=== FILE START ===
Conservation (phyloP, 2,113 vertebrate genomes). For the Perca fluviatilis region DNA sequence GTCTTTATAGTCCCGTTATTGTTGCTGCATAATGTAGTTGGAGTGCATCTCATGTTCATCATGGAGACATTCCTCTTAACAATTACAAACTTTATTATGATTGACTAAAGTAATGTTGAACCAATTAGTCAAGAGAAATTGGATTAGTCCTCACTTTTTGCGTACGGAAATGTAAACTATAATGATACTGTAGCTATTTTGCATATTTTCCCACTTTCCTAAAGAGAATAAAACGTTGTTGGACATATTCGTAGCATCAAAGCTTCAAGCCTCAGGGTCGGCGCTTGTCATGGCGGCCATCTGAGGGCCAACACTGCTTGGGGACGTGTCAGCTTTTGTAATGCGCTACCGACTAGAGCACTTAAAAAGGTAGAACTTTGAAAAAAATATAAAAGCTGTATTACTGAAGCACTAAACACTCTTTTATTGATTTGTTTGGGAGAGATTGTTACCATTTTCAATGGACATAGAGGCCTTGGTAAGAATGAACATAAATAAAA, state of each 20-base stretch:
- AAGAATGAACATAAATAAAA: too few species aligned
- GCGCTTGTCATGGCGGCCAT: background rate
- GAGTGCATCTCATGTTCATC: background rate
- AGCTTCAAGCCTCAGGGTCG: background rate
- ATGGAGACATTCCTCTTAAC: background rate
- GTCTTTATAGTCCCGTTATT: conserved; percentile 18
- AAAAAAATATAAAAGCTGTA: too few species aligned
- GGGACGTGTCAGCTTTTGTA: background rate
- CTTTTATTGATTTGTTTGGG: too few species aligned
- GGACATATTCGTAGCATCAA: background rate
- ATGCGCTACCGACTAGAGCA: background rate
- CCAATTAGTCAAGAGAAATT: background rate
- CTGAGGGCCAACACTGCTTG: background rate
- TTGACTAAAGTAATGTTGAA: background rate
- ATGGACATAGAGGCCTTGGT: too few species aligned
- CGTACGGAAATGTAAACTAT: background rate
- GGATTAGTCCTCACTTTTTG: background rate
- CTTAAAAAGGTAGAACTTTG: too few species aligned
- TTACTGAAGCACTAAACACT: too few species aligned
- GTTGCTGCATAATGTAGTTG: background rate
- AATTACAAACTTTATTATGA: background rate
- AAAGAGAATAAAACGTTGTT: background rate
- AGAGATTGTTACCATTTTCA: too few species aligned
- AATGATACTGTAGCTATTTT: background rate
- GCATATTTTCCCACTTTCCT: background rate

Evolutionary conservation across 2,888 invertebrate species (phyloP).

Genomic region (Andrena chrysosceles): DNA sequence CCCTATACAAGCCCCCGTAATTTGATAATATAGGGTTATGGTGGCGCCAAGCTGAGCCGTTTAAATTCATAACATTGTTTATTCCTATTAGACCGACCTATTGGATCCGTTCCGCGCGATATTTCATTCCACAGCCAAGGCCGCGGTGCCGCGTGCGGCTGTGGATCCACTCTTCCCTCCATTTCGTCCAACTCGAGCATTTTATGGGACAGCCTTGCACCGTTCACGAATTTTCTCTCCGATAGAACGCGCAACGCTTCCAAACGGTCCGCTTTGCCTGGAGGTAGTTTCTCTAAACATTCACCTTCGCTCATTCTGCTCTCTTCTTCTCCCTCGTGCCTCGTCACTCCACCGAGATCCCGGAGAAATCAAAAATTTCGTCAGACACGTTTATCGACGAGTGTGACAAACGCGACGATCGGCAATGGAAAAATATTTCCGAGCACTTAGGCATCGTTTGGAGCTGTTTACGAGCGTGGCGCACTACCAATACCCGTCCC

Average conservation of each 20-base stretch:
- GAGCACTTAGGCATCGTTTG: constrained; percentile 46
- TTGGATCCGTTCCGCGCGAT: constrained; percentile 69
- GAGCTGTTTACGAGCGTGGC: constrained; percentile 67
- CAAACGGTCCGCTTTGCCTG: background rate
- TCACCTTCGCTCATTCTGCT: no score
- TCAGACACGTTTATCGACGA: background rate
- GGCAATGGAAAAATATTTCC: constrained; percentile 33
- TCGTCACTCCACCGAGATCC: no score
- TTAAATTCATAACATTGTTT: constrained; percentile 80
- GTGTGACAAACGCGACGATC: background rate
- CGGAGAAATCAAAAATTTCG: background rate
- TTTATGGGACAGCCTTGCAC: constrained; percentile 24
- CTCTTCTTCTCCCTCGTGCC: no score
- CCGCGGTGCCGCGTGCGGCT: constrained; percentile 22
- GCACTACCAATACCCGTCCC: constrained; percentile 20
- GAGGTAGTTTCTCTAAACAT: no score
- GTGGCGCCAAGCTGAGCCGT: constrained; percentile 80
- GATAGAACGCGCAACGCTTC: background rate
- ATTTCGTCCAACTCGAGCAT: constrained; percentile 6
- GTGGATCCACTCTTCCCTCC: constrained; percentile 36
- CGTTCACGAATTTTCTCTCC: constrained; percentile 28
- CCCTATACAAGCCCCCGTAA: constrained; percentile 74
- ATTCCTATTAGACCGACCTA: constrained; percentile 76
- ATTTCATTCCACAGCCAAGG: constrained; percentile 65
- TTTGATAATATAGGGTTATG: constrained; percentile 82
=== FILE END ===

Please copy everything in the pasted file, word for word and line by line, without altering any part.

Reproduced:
Conservation (phyloP, 2,113 vertebrate genomes). For the Perca fluviatilis region DNA sequence GTCTTTATAGTCCCGTTATTGTTGCTGCATAATGTAGTTGGAGTGCATCTCATGTTCATCATGGAGACATTCCTCTTAACAATTACAAACTTTATTATGATTGACTAAAGTAATGTTGAACCAATTAGTCAAGAGAAATTGGATTAGTCCTCACTTTTTGCGTACGGAAATGTAAACTATAATGATACTGTAGCTATTTTGCATATTTTCCCACTTTCCTAAAGAGAATAAAACGTTGTTGGACATATTCGTAGCATCAAAGCTTCAAGCCTCAGGGTCGGCGCTTGTCATGGCGGCCATCTGAGGGCCAACACTGCTTGGGGACGTGTCAGCTTTTGTAATGCGCTACCGACTAGAGCACTTAAAAAGGTAGAACTTTGAAAAAAATATAAAAGCTGTATTACTGAAGCACTAAACACTCTTTTATTGATTTGTTTGGGAGAGATTGTTACCATTTTCAATGGACATAGAGGCCTTGGTAAGAATGAACATAAATAAAA, state of each 20-base stretch:
- AAGAATGAACATAAATAAAA: too few species aligned
- GCGCTTGTCATGGCGGCCAT: background rate
- GAGTGCATCTCATGTTCATC: background rate
- AGCTTCAAGCCTCAGGGTCG: background rate
- ATGGAGACATTCCTCTTAAC: background rate
- GTCTTTATAGTCCCGTTATT: conserved; percentile 18
- AAAAAAATATAAAAGCTGTA: too few species aligned
- GGGACGTGTCAGCTTTTGTA: background rate
- CTTTTATTGATTTGTTTGGG: too few species aligned
- GGACATATTCGTAGCATCAA: background rate
- ATGCGCTACCGACTAGAGCA: background rate
- CCAATTAGTCAAGAGAAATT: background rate
- CTGAGGGCCAACACTGCTTG: background rate
- TTGACTAAAGTAATGTTGAA: background rate
- ATGGACATAGAGGCCTTGGT: too few species aligned
- CGTACGGAAATGTAAACTAT: background rate
- GGATTAGTCCTCACTTTTTG: background rate
- CTTAAAAAGGTAGAACTTTG: too few species aligned
- TTACTGAAGCACTAAACACT: too few species aligned
- GTTGCTGCATAATGTAGTTG: background rate
- AATTACAAACTTTATTATGA: background rate
- AAAGAGAATAAAACGTTGTT: background rate
- AGAGATTGTTACCATTTTCA: too few species aligned
- AATGATACTGTAGCTATTTT: background rate
- GCATATTTTCCCACTTTCCT: background rate

Evolutionary conservation across 2,888 invertebrate species (phyloP).

Genomic region (Andrena chrysosceles): DNA sequence CCCTATACAAGCCCCCGTAATTTGATAATATAGGGTTATGGTGGCGCCAAGCTGAGCCGTTTAAATTCATAACATTGTTTATTCCTATTAGACCGACCTATTGGATCCGTTCCGCGCGATATTTCATTCCACAGCCAAGGCCGCGGTGCCGCGTGCGGCTGTGGATCCACTCTTCCCTCCATTTCGTCCAACTCGAGCATTTTATGGGACAGCCTTGCACCGTTCACGAATTTTCTCTCCGATAGAACGCGCAACGCTTCCAAACGGTCCGCTTTGCCTGGAGGTAGTTTCTCTAAACATTCACCTTCGCTCATTCTGCTCTCTTCTTCTCCCTCGTGCCTCGTCACTCCACCGAGATCCCGGAGAAATCAAAAATTTCGTCAGACACGTTTATCGACGAGTGTGACAAACGCGACGATCGGCAATGGAAAAATATTTCCGAGCACTTAGGCATCGTTTGGAGCTGTTTACGAGCGTGGCGCACTACCAATACCCGTCCC

Average conservation of each 20-base stretch:
- GAGCACTTAGGCATCGTTTG: constrained; percentile 46
- TTGGATCCGTTCCGCGCGAT: constrained; percentile 69
- GAGCTGTTTACGAGCGTGGC: constrained; percentile 67
- CAAACGGTCCGCTTTGCCTG: background rate
- TCACCTTCGCTCATTCTGCT: no score
- TCAGACACGTTTATCGACGA: background rate
- GGCAATGGAAAAATATTTCC: constrained; percentile 33
- TCGTCACTCCACCGAGATCC: no score
- TTAAATTCATAACATTGTTT: constrained; percentile 80
- GTGTGACAAACGCGACGATC: background rate
- CGGAGAAATCAAAAATTTCG: background rate
- TTTATGGGACAGCCTTGCAC: constrained; percentile 24
- CTCTTCTTCTCCCTCGTGCC: no score
- CCGCGGTGCCGCGTGCGGCT: constrained; percentile 22
- GCACTACCAATACCCGTCCC: constrained; percentile 20
- GAGGTAGTTTCTCTAAACAT: no score
- GTGGCGCCAAGCTGAGCCGT: constrained; percentile 80
- GATAGAACGCGCAACGCTTC: background rate
- ATTTCGTCCAACTCGAGCAT: constrained; percentile 6
- GTGGATCCACTCTTCCCTCC: constrained; percentile 36
- CGTTCACGAATTTTCTCTCC: constrained; percentile 28
- CCCTATACAAGCCCCCGTAA: constrained; percentile 74
- ATTCCTATTAGACCGACCTA: constrained; percentile 76
- ATTTCATTCCACAGCCAAGG: constrained; percentile 65
- TTTGATAATATAGGGTTATG: constrained; percentile 82